### Hearing God (December 28 2005)

If God wants to speak to you, how can you be sure that it's not just your own imagination? How can you be sure you heard it right? Use an error correction code!

A message sent by a Reed-Solomon code on GF(32) can take a list of 31 symbols (each symbol is a value in A..Z or 1..6) and produce a message that is 15 symbols long. The remaining 16 symbols are used to correct errors. Any 8 of the 31 symbols in the list can be wrong and the decoder will correct them. This doesn't mean that absolutely any list of 31 symbols will produce a 15 symbol message, though. Less than 1 in 100,000 31-symbol lists can be decoded at all.

If God gives you an answer encoded this way and it can be decoded, you can be pretty sure you didn't make it up (there's under 1 in 100,000 chance that an answer you made up would decode to anything). And if you didn't hear God right for up to a quarter of the characters, the code can correct for that.

How would a message from God really be formatted? Well, if I were God, I'd respond in English (or your native tongue), and I'd use all 31 characters by considering 100,000+ ways of saying what I want to say and choosing to say it in the one way that can be decoded. I'm not God, though, so that's just a guess. God might choose a different format.

Try it! Kai Chen has implemented a Reed Solomon decoder applet here. Ask God for 31 symbols (symbols can be any of A..Z or 1..6) and the applet can decode it for you (the message is the first 15 of the 31 decoded symbols). He also has a description and source code here. (Kai Chen just implemented the Reed Solomon decoder. He had nothing at all to do with the idea of using it to decode messages from God. The blame for that idea rests solely on my shoulders.)

If you want to play with the applet to see how things work, enter 15 symbols followed by 16 '*' and decode that. '*' means "I don't know". Then the applet will fill in the '*' to form a legal codeword. For example, try 'HOW3ARE3YOU3MAN****************'. You can feed that legal codeword in as the input and it will decode to itself. Or you can change up to 8 symbols in the completed codeword, and the applet will correct them, decoding to the original codeword.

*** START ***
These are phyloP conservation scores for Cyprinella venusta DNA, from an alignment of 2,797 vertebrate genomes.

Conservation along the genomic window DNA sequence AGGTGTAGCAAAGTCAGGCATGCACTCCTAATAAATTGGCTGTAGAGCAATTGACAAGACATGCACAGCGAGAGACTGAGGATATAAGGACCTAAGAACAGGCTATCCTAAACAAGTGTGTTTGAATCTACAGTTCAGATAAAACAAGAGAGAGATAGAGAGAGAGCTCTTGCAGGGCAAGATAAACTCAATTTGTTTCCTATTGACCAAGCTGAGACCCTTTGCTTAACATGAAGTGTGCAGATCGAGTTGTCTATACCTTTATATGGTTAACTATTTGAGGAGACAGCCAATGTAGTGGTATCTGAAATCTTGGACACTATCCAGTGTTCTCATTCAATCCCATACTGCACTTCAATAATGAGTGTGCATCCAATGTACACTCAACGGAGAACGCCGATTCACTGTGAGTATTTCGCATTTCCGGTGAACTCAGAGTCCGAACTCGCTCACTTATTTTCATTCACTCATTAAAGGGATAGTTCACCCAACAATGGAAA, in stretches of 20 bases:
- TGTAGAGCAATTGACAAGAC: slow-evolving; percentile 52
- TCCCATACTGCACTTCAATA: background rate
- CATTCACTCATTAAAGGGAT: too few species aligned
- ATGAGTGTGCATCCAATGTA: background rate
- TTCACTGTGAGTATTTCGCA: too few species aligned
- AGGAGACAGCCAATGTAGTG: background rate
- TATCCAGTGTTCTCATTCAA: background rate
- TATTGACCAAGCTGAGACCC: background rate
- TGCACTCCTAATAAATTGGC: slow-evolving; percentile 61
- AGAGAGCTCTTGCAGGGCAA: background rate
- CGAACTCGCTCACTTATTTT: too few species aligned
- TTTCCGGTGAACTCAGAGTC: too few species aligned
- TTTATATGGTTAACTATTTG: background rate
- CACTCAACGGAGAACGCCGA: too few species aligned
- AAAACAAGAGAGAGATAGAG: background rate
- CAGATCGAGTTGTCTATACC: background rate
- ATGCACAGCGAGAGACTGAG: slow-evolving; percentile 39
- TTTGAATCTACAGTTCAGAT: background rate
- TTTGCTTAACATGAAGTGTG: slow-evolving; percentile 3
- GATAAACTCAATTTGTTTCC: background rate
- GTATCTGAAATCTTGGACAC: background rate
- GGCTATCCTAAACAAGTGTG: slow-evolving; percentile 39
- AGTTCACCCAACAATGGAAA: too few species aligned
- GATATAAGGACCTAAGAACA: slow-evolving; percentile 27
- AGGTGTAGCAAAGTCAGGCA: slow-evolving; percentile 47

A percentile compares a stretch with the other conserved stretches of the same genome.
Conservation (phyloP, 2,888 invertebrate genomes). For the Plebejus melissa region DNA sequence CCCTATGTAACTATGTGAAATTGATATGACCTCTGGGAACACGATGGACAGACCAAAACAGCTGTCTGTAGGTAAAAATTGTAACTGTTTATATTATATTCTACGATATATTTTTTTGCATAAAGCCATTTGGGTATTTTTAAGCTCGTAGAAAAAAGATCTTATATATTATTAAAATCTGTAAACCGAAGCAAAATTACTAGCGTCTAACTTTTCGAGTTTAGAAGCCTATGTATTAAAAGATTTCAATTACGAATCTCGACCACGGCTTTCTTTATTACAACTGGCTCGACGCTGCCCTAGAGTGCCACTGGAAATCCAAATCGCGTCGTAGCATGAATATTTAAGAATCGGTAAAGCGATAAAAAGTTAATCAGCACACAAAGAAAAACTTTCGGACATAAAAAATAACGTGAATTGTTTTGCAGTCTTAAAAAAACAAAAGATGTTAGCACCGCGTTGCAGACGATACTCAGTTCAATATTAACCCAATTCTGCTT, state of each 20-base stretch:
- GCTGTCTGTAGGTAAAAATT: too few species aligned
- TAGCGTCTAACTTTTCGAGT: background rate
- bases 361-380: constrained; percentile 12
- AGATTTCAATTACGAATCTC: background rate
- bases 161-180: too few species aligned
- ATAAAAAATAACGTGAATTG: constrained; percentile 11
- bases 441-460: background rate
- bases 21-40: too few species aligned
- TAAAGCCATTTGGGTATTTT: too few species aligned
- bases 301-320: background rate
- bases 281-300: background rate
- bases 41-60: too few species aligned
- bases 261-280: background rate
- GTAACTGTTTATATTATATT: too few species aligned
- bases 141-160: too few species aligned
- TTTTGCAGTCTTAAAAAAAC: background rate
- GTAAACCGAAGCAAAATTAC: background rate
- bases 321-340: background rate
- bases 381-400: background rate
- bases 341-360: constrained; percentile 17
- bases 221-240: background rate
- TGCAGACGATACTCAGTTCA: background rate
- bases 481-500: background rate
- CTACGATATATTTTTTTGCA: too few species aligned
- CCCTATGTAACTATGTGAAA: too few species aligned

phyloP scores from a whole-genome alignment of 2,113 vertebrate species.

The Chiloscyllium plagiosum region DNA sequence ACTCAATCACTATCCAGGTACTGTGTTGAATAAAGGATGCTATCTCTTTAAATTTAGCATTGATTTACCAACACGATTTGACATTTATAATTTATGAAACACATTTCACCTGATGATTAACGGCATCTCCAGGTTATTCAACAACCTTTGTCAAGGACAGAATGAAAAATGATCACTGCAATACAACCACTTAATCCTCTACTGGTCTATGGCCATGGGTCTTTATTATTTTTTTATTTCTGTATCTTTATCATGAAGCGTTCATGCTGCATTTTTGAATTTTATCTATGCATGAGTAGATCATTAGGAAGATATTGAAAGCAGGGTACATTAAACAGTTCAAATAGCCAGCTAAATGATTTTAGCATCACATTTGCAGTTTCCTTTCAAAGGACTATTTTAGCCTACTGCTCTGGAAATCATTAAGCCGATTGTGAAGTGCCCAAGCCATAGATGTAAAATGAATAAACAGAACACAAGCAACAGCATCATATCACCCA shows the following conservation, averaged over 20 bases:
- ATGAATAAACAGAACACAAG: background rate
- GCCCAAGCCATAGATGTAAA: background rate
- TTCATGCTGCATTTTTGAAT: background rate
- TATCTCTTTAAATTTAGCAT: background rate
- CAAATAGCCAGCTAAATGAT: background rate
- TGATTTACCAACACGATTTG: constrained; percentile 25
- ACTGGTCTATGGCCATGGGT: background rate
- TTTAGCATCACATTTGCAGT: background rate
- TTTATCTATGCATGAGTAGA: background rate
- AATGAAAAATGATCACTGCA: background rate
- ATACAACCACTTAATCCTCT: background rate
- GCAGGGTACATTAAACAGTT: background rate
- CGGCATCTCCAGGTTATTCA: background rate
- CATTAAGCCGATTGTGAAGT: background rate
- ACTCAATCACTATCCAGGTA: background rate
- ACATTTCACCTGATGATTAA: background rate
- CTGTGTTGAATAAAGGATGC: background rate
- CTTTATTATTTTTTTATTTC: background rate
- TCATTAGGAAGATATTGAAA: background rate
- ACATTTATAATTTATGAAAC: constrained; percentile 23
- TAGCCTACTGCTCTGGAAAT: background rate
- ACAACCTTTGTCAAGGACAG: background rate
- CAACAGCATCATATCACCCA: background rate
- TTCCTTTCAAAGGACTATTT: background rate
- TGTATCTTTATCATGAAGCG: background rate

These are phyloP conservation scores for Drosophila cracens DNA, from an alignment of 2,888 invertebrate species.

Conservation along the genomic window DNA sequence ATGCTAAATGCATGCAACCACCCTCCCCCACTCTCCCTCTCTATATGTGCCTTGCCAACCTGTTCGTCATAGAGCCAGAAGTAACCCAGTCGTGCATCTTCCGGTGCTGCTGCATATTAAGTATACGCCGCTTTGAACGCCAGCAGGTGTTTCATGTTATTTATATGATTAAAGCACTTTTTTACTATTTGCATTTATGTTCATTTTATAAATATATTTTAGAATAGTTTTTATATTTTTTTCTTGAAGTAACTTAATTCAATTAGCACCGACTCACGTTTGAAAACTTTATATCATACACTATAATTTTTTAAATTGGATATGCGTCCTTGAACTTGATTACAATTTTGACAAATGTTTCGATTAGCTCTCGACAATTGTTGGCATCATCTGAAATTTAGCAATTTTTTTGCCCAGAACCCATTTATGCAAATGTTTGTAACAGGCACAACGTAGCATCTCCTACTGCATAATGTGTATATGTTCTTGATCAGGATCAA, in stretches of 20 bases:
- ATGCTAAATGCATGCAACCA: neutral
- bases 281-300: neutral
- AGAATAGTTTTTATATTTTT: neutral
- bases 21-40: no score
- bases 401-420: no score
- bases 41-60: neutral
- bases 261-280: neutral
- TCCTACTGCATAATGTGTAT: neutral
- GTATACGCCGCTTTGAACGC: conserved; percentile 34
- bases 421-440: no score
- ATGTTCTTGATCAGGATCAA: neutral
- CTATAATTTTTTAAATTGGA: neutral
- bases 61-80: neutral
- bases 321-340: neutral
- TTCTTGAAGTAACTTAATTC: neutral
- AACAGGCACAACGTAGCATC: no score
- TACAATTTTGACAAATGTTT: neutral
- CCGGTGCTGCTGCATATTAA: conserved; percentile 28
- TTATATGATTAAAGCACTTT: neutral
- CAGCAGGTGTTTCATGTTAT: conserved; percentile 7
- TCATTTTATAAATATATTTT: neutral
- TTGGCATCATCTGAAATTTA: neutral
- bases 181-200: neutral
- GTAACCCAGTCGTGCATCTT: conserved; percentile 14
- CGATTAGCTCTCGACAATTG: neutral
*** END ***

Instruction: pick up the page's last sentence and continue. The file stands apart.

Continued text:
DO NOT USE '*' IN MESSAGES YOU GET FROM GOD. If you use 15 random symbols and 16 '*', the applet can always fill them in to form a legal codeword. The more '*' you use, the more likely you are to be able to decode the message purely by chance. Saying that you heard a message from God, but including lots of '*', is showing a lack of faith that God is answering you. It's hoping that you'll make up a random OK message that you can pretend is from God. Don't do it.

I'm an atheist, er, I find the world more predictable when I assume God does not exist. For example, the assumption that there is no God to hear predicts that you should almost never hear a decodable message (unless you memorize one beforehand or someone tells you one or such). But I'm not a faith-based atheist. Testing my assumptions is a fine thing to do, and this tests the assumptions that God does/doesn't exist, and God does/doesn't want to speak to me, in interesting ways.

I've tried this a few times and I've never come up with a decodable message. If I did come up with a decodable message, I'd be leery of it. I'd just know it isn't from me. That doesn't prove it's from God, or from anyone looking out for my better interests. It's probably not from my long-dead Aunt Louise, though, because I don't think she could handle computing a Reed-Solomon encoding.

If you never hear a decodable message, God may still exist, he may still be speaking to you. All we've really shown is he's either not willing or not able to speak to you in this manner. A similar test is to ask God to move your furniture, you'll find he's not willing to do that either, at least not at the present time.